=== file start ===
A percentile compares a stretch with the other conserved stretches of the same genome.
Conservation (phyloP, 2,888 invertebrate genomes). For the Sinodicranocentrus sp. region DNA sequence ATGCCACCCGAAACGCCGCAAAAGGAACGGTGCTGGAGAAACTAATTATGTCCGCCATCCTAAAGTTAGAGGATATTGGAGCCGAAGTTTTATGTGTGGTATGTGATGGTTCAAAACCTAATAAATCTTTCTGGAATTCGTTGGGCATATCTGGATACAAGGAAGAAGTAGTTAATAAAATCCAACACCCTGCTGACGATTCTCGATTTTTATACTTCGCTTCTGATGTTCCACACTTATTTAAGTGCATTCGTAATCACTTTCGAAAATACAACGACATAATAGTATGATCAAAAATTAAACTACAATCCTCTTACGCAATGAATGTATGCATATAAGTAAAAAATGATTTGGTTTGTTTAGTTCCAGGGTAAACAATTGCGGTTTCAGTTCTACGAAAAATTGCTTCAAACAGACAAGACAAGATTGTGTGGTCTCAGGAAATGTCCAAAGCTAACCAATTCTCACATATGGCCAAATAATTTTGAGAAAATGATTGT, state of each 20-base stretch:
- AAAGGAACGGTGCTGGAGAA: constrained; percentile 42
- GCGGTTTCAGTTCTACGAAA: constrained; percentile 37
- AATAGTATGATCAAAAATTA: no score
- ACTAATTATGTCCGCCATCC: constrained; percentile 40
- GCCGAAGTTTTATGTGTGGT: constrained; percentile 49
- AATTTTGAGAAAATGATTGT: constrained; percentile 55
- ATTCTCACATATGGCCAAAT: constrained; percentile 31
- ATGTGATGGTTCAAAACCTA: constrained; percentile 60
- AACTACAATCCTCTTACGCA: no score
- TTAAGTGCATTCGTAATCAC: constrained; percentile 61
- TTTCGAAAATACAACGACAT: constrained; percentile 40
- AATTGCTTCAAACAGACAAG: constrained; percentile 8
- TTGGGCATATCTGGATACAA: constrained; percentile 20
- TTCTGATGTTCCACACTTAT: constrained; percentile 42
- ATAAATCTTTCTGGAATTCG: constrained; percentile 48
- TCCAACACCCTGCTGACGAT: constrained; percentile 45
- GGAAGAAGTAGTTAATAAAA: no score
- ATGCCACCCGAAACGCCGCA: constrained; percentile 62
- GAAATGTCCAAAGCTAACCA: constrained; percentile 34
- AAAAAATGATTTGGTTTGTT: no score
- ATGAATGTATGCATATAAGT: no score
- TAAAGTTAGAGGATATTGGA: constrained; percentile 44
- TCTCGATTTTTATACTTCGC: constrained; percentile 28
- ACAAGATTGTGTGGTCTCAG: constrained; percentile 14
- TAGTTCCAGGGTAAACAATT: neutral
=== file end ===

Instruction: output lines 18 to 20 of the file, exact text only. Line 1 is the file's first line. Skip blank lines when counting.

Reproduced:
- TCCAACACCCTGCTGACGAT: constrained; percentile 45
- GGAAGAAGTAGTTAATAAAA: no score
- ATGCCACCCGAAACGCCGCA: constrained; percentile 62